• Topical Calcineurin – There have been some reports that these medications can be effective, but at this time, there are no certain studies that prove this.

The main line of defense against rosacea flare-ups of this type are lifestyle factors and changes. Avoiding direct sunlight or using a strong broad-spectrum sunblock is a must. Additionally, using gentle facial cleansers and avoiding harsh chemicals in cosmetics i critical to improving or eliminating the symptoms of rosacea.

If lifestyle changes are not enough to manage the rosacea, then medications or laser light therapy can be used as well. However, your doctor will determine the best course of treatment depending on the severity of your condition and how it has responded to previous treatments.

Everything You Need to Know About Subtype 2 Rosacea: Papulopustular

The next subtype of rosacea is papulopustular, which is often referred to simply as an acne rosacea. Symptoms associated with this type include:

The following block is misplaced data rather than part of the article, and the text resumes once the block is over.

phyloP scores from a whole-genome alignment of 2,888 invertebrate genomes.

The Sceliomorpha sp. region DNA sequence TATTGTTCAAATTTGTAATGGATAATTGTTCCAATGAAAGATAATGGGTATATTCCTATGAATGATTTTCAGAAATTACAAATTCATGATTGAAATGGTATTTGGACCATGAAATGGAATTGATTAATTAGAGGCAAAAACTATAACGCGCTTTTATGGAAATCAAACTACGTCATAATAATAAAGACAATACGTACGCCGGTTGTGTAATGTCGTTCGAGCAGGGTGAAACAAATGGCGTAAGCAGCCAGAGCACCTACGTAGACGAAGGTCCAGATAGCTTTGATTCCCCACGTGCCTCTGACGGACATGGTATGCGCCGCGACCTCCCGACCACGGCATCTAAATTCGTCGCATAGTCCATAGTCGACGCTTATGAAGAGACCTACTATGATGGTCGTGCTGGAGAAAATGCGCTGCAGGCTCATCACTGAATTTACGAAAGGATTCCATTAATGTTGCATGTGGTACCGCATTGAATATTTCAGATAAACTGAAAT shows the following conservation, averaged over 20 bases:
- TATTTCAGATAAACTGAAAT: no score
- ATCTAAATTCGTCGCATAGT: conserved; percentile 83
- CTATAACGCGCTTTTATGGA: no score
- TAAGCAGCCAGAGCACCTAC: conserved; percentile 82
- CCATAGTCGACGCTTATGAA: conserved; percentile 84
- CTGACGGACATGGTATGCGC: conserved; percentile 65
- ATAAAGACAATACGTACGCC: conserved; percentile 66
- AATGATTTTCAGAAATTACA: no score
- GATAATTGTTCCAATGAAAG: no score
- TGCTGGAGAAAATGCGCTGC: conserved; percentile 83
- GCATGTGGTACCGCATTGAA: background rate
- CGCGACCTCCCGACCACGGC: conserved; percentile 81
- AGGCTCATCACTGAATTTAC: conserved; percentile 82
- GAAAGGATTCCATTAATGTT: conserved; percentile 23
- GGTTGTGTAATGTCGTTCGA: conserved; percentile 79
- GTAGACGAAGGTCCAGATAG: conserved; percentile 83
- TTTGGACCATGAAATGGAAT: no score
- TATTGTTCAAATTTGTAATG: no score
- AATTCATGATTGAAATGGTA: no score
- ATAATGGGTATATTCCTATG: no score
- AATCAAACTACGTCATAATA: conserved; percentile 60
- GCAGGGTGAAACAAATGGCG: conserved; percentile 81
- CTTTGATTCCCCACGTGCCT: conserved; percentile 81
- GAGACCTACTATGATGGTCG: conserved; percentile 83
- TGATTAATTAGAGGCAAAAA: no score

• Very red skin connected with acne breakouts

  • Excessively oily skin

  • Sensitive skin

  • Visible broken blood vessels

  • Red patches of skin that are raised and irritated

Additionally, patients with this type of rosacea may also flush frequently. This type is so commonly mistaken for acne that many people go for years without knowing that they have rosacea.

Subtype 2 Rosacea Treatment

If you have a moderate form of this condition, then there is a good chance it can be successfully managed with topical medications. However, in more severe cases, antibiotics must be used and laser therapy may be considered.

Mild to Moderate Disease

As mentioned, topical medications are used in most cases of mild to moderate forms of acne rosacea because they are capable of controlling the symptoms to a satisfactory level. The topical medications used include:

  • Metronidazole – This medication is an antimicrobial, an anti-inflammatory, and an antioxidant. At this time, reviews have not determined how this medication works to improve rosacea. However, it has proven effective time and time again. Metronidazole comes in several forms, including a 0.75% cream or gel, a 1% cream or gel, and a 0.75% lotion. Usually, the topical medications will be used either once or twice a day and it is generally very well tolerated. However, some people may experience stinging, dryness, or irritation.